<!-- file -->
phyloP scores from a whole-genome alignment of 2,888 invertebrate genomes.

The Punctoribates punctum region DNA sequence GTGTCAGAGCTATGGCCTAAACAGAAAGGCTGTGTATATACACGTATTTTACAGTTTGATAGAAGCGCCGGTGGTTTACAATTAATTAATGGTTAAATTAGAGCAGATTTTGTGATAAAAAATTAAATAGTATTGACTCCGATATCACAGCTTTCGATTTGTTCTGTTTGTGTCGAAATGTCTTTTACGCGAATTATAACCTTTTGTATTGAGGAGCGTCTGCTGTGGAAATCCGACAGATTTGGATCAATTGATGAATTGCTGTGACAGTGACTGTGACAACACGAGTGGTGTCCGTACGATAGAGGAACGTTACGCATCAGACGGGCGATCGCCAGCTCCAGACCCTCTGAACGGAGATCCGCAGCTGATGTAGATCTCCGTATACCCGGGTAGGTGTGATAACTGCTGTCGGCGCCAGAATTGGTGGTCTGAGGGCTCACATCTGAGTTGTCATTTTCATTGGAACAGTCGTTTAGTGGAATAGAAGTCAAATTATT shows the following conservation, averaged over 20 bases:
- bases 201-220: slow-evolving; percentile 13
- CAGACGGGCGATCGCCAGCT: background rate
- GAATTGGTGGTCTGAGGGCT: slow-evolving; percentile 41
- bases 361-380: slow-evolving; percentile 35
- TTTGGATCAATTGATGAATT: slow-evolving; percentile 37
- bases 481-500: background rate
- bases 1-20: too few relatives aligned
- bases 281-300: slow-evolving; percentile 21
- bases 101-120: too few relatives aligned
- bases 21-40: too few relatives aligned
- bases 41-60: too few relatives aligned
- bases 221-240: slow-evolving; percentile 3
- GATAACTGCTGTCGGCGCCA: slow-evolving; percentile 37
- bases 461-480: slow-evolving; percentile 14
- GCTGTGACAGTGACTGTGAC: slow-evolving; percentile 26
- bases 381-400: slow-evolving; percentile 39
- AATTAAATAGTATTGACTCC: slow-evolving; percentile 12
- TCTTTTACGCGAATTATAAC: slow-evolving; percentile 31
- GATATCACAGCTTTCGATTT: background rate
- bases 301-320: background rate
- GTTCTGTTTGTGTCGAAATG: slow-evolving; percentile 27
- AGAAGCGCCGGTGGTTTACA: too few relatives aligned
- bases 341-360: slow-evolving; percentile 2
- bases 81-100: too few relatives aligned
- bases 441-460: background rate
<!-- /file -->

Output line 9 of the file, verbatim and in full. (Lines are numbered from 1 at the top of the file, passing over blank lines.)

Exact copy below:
- bases 1-20: too few relatives aligned